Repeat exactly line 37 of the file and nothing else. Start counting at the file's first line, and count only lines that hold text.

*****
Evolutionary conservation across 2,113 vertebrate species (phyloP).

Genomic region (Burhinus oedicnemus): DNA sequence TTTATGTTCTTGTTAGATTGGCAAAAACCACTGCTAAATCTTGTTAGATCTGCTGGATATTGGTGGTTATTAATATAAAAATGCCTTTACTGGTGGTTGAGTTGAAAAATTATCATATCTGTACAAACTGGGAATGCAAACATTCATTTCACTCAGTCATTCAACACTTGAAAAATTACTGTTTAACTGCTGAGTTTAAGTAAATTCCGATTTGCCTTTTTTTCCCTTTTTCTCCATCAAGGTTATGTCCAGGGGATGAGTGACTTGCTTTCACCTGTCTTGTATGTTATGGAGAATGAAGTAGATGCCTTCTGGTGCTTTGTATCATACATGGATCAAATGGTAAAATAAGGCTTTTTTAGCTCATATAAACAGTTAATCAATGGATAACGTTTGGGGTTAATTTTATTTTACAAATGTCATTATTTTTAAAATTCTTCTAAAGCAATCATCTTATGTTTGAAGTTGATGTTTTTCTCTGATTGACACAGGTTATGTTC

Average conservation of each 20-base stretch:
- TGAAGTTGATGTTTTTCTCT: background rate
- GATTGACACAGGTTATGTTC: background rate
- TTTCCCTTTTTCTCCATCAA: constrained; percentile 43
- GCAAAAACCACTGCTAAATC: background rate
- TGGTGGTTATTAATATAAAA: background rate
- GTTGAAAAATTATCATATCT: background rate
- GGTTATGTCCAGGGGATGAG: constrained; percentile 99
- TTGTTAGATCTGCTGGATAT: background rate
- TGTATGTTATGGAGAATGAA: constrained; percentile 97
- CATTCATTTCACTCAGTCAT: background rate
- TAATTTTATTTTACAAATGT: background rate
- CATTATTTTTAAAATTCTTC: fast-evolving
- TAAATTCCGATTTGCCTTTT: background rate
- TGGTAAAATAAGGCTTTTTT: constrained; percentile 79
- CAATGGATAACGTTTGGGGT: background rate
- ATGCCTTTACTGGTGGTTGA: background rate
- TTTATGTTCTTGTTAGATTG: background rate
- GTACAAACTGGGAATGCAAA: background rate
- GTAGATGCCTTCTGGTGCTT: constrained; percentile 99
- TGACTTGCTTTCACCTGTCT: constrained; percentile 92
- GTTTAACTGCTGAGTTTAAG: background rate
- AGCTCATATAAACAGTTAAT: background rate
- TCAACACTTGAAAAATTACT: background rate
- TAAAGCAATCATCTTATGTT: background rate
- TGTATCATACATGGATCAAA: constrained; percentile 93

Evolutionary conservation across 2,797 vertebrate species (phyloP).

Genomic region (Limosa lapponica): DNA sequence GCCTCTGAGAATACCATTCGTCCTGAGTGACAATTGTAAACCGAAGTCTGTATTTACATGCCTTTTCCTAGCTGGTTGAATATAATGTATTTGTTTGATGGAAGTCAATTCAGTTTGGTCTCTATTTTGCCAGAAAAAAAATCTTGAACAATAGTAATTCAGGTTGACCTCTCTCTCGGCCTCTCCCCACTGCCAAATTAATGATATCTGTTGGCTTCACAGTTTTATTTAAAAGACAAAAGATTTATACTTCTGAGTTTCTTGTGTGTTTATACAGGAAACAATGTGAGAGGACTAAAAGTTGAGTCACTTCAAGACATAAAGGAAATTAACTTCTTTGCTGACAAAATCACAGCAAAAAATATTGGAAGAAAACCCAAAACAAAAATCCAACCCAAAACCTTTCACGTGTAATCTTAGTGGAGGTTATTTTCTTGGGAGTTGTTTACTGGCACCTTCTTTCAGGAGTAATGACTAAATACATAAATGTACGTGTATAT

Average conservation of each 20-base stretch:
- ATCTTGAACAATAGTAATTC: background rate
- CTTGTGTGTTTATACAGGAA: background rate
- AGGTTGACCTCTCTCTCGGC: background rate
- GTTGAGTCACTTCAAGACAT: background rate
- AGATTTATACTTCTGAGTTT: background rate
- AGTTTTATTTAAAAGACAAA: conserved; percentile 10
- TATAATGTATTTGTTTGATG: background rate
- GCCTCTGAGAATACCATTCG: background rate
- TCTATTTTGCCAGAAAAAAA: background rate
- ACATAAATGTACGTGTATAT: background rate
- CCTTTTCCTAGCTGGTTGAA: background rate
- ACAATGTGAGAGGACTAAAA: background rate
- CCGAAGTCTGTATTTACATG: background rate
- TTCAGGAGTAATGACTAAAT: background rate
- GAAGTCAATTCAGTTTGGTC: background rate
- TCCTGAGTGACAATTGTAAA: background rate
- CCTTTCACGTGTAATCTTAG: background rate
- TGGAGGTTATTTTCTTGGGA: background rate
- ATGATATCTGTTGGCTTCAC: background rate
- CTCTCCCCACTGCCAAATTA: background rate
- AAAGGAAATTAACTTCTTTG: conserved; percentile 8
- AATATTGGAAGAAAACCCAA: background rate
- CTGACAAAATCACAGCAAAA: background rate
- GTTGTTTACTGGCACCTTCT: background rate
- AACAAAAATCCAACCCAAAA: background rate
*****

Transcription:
- AGTTTTATTTAAAAGACAAA: conserved; percentile 10